|1||Gasoline, other fuels||$1.55 B|
|2||LNG, other petroleum gases||$384.77 M|
|4||Civilian aircraft, parts||$310.71 M|
|5||Low value shipments||$234.99 M|
|7||Commercial vehicles||$171.06 M|
|8||Cell phones, related equipment||$147.34 M|
|9||Parts for heavy machinery||$122.31 M|
|1||Refined copper, alloys, unwrought||$1.17 B|
|2||Fish fillets, chilled or frozen||$961.13 M|
|3||Grapes, fresh or dried||$630.99 M|
|4||Strawberries, blueberries, raspberries, etc.||$226.48 M|
|5||Returned exports, without change||$169.77 M|
|6||Frozen fruit, nuts||$119.39 M|
|8||Wood fiberboard||$106.78 M|
|9||Fresh apricots, cherries, peaches and plums||$99.72 M|
|10||Wood, tongue & groove, shaped||$96.48 M|
U.S. trade with Chile rose to $11.87 billion through June
Chile’s trade with the United States rose to $11.87 billion through the first six months of 2020, according to a WorldCity analysis of latest U.S. Census Bureau data. That’s 8.73 percent below its total trade during the same time period last year. U.S. exports to Chile decreased 11.91 percent while U.S. imports from Chile fell 4.51 percent. The U.S. surplus with Chile was $1.19 billion.
Through June, the top five among the nation’s airports, seaports and border crossings were No. 1 Miami Int’l Airport; No. 2 Port of Houston; No. 3 Port of Panama City, Fla.; No. 4 Port Everglades, Fla.; and No. 5 Port of Philadelphia. During the same period the previous year, the top five were No. 1 Miami Int’l Airport; No. 2 Port of Houston; No. 3 Port Everglades, Fla.; No. 4 Port of Panama City, Fla. and No. 5 Port of Philadelphia. In the current time period, the top five accounted for 44.9 percent of Chile’s U.S. trade.
Among those top five:
- Trade with No. 1 Miami Int’l Airport rose 3.7 percent to $2.12 billion.
Exports fell 0.74 percent to $1.23 billion. Imports rose 10.59 percent to $884.38 million.
- Trade with No. 2 Port of Houston fell 11.79 percent to $1.2 billion.
Exports fell 9.93 percent to $1 billion. Imports fell 20.17 percent to $196.72 million.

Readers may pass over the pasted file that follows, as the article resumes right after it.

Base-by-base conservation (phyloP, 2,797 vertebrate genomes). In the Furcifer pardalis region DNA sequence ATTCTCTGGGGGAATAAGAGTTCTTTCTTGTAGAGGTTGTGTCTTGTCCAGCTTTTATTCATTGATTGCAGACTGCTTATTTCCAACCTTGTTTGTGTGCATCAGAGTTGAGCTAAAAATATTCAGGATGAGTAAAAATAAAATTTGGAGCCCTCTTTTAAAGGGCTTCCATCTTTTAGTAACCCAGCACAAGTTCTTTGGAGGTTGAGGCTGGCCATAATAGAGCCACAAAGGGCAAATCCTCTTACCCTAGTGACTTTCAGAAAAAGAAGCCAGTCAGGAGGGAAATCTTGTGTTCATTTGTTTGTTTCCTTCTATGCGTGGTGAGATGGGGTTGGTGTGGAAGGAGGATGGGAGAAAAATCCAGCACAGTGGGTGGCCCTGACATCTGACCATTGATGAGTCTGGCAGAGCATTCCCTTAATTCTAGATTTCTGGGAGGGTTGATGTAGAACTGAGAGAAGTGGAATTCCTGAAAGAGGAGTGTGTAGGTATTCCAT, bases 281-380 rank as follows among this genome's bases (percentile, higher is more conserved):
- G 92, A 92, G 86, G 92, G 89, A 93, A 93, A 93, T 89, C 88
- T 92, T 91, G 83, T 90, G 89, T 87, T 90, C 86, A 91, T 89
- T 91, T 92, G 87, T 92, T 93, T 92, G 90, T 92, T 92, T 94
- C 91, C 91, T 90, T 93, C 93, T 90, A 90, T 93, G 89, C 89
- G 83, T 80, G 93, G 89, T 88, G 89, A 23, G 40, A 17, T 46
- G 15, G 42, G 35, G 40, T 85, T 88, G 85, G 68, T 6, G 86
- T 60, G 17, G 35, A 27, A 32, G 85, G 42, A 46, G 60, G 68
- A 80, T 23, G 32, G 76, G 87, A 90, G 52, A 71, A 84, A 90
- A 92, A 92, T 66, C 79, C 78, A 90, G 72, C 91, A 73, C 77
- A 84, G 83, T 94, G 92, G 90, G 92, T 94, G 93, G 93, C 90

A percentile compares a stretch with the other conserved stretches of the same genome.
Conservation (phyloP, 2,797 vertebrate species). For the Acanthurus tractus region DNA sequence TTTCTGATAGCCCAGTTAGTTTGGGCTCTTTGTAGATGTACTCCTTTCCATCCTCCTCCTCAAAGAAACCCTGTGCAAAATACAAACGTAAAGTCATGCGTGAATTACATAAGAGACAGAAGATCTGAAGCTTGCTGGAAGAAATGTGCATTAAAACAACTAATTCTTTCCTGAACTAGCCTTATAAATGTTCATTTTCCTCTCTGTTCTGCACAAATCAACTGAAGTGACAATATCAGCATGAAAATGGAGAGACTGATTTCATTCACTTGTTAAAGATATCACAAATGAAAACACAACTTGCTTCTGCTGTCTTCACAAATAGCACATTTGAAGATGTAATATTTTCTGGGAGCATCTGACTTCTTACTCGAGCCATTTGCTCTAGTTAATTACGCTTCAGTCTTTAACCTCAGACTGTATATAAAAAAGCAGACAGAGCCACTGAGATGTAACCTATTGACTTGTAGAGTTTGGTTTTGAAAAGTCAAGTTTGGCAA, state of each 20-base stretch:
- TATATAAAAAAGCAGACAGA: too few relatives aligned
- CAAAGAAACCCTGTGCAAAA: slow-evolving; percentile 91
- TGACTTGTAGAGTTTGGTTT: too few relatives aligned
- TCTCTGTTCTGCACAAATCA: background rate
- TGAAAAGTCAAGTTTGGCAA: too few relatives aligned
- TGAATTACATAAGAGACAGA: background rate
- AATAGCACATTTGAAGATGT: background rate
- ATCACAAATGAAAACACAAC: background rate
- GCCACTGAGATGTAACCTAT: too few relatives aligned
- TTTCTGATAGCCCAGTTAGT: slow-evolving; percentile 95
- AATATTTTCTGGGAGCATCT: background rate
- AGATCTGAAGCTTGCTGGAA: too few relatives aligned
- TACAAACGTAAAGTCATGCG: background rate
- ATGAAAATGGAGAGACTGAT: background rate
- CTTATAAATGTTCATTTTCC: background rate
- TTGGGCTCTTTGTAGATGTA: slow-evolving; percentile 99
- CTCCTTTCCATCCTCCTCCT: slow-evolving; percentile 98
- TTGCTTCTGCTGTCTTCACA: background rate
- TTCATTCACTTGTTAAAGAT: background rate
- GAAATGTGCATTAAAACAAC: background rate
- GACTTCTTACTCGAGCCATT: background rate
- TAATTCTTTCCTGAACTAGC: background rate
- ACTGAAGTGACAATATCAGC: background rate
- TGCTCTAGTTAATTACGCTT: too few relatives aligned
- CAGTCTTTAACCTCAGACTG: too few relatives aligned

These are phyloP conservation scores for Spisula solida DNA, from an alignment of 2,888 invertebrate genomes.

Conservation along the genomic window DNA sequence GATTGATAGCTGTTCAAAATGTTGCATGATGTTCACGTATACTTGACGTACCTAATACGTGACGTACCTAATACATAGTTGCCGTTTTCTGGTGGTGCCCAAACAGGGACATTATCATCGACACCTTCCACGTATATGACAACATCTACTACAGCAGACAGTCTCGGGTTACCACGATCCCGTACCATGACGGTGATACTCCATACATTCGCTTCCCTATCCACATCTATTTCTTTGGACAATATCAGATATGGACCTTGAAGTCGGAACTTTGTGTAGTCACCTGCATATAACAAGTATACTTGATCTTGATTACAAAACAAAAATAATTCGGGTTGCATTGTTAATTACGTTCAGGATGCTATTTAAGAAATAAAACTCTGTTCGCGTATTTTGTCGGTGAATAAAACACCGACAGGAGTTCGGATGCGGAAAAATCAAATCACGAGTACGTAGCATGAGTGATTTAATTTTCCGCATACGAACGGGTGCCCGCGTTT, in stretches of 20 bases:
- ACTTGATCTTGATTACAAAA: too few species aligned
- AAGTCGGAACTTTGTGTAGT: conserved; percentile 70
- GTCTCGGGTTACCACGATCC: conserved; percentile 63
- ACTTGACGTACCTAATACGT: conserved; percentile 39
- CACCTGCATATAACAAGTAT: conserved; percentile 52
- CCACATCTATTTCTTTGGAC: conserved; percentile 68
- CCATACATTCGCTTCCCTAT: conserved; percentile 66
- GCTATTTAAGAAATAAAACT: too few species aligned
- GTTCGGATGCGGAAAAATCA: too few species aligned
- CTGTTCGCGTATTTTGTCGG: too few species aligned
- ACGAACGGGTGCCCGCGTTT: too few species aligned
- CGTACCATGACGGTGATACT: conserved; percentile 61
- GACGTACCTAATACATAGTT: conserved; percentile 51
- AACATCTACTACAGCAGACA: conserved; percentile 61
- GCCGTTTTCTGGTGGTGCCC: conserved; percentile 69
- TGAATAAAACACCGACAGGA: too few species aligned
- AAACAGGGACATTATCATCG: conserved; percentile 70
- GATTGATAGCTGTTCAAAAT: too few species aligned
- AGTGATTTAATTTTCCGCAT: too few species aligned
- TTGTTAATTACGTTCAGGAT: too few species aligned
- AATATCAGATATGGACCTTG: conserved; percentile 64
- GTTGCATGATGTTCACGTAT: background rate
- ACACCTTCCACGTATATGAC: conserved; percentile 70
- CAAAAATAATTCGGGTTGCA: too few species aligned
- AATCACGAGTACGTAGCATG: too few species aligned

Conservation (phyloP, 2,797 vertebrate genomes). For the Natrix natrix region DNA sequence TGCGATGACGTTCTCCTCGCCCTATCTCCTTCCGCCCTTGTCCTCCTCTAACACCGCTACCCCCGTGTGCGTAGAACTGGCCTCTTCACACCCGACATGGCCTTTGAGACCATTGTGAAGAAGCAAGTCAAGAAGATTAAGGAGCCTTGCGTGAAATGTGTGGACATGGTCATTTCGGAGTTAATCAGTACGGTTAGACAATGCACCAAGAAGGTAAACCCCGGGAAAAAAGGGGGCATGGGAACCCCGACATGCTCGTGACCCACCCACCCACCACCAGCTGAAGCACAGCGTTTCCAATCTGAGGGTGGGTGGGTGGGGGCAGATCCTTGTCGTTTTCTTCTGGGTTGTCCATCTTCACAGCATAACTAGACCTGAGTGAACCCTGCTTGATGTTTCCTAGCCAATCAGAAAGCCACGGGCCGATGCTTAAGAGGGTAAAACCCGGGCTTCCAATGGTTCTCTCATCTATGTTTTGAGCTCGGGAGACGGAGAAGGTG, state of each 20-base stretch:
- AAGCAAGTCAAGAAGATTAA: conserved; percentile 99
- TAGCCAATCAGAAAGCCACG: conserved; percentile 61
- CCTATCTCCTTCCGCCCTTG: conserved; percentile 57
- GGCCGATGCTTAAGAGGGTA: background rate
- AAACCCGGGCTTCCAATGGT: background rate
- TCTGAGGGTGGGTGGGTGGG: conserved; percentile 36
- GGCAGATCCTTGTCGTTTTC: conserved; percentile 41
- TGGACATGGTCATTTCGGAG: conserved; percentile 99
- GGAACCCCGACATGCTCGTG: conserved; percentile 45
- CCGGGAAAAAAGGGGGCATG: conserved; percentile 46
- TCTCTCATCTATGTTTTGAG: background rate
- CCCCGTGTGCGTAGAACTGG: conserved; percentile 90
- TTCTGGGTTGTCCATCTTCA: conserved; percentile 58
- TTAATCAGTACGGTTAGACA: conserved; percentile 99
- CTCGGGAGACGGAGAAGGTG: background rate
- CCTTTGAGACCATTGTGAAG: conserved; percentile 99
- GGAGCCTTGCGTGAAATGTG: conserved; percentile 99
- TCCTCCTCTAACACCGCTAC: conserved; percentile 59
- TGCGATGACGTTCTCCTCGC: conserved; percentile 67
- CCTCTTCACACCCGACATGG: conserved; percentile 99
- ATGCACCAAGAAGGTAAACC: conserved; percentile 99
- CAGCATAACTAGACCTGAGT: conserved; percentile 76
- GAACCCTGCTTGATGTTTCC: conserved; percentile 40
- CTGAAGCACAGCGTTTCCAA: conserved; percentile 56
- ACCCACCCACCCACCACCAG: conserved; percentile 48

- Trade with No. 3 Port of Panama City, Fla. fell 3.42 percent to $696.76 million.
There were no exports. Imports fell 3.1 percent to $696.76 million.
- Trade with No. 4 Port Everglades, Fla. fell 17.89 percent to $681.71 million.
Exports fell 26.91 percent to $420.11 million. Imports rose 2.42 percent to $261.6 million.
- Trade with No. 5 Port of Philadelphia fell 0.52 percent to $632.92 million.
Exports rose 264.12 percent to $38.06 million. Imports fell 4.94 percent to $594.86 million.
Chile ranked No. 26 among the United States’ top trade partners through the current period. In the same period one year ago, it ranked No. 29.
Meanwhile, total U.S. trade with the world increased to $1.77 trillion, down 57.4 percent compared to the same period last year. The nation’s exports dropped 58.23 percent to $687.16 billion; imports dropped 56.85 percent to $1.08 trillion. The nation’s top five countries so far this year, by value, are Canada; Mexico; China; Japan and Germany. The overall trade deficit was $391.01 billion, down compared to the same period of last year when the deficit was $853.23 billion.
The top five U.S. exports to Chile by value through June were the categories of Gasoline, other fuels; LNG, other petroleum gases; Oil; Civilian aircraft, parts; and Low value shipments, respectively. They accounted for 43.2 percent of total exports to Chile.
The value of the top five categories of U.S. imports from Chile –– Refined copper, alloys, unwrought; Fish fillets, chilled or frozen; Grapes, fresh or dried; Strawberries, blueberries, raspberries, etc.; and Returned exports, without change –– accounted for 59.14 percent of all inbound shipments.
Looking more closely at U.S. exports to Chile:
- Gasoline, other fuels fell 4.85 percent compared to last year to $1.55 billion.
- LNG, other petroleum gases fell 4.02 percent compared to last year to $384.77 million.
- Oil fell 8.09 percent compared to last year to $338.44 million.
- Civilian aircraft, parts fell 0.49 percent compared to last year to $310.71 million.
- Low value shipments fell 9.91 percent compared to last year to $234.99 million.
Looking more closely at U.S. imports from Chile:
- Refined copper, alloys, unwrought fell 4.26 percent compared to last year to $1.17 billion.
- Fish fillets, chilled or frozen fell 3.27 percent compared to last year to $961.13 million.
- Grapes, fresh or dried fell 4.38 percent compared to last year to $630.99 million.
- Strawberries, blueberries, raspberries, etc. fell 13.86 percent compared to last year to $226.48 million.
- Returned exports, without change fell 0.99 percent compared to last year to $169.77 million.
In the latest annual figures available, Chile recorded $26.17 billion in trade with the United States. Total U.S. exports to Chile were $ 15.78 billion and imports from Chile were $10.39 billion. The U.S. surplus with Chile was $5.38 billion.